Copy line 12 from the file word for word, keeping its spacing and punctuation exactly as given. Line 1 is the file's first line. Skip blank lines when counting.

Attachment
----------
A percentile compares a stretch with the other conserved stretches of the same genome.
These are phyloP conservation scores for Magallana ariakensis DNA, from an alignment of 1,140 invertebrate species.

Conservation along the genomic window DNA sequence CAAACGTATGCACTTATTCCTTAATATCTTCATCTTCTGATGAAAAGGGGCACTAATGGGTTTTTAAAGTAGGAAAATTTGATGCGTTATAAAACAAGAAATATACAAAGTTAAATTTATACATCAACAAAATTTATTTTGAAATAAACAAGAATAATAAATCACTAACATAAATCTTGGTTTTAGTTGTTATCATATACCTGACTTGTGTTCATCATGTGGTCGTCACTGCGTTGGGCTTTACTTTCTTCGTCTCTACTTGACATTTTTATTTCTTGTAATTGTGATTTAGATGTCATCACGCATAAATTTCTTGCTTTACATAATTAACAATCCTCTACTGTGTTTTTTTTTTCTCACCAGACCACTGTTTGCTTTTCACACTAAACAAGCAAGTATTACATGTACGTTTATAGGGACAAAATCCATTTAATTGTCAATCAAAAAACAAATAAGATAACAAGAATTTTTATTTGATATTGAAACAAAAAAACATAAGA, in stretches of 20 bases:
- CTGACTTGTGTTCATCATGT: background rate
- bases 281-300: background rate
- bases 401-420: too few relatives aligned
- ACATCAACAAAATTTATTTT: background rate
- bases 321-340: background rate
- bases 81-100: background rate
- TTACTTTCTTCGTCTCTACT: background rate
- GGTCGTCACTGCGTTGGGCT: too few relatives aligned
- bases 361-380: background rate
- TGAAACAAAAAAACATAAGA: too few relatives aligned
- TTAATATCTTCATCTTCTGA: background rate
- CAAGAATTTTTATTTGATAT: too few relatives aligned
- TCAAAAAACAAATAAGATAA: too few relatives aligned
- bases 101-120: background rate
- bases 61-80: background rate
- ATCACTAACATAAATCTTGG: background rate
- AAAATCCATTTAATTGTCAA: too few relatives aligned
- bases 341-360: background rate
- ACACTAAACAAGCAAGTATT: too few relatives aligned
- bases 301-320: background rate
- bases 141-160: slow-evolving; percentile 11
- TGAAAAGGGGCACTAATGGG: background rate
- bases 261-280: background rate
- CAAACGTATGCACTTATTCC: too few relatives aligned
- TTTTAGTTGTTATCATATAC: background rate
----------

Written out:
- bases 361-380: background rate